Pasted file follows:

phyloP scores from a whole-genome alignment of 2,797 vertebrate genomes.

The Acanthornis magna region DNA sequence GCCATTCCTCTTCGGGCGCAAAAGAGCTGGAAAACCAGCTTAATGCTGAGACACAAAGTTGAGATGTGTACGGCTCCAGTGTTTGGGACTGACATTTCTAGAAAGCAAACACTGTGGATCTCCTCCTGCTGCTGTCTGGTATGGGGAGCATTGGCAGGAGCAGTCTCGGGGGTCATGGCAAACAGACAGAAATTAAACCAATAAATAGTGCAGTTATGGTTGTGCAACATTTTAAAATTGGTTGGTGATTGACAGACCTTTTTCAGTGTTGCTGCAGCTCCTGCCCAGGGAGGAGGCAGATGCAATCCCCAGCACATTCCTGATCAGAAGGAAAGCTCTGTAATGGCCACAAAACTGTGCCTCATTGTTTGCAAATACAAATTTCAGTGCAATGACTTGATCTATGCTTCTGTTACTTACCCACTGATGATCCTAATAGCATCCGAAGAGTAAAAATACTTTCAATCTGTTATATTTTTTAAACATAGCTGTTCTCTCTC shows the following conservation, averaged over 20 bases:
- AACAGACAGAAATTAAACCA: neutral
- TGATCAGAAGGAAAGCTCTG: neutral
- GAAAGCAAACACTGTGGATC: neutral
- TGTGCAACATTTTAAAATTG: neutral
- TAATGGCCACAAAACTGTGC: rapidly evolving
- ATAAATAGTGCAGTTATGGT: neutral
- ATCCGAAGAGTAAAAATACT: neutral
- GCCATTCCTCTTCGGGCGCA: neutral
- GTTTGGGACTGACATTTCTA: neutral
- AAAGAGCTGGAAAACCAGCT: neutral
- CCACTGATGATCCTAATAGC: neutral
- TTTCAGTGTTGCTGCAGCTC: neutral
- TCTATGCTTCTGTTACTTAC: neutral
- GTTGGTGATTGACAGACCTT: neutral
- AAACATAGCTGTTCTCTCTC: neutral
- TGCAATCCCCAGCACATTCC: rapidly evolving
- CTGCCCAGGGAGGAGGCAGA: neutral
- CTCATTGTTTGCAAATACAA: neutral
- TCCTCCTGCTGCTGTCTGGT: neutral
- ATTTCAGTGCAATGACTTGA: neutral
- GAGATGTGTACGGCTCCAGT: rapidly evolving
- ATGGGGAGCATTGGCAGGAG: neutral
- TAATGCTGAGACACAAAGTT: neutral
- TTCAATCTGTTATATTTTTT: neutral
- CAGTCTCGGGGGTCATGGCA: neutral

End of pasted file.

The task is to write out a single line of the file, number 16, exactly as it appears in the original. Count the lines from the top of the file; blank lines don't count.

- GTTGGTGATTGACAGACCTT: neutral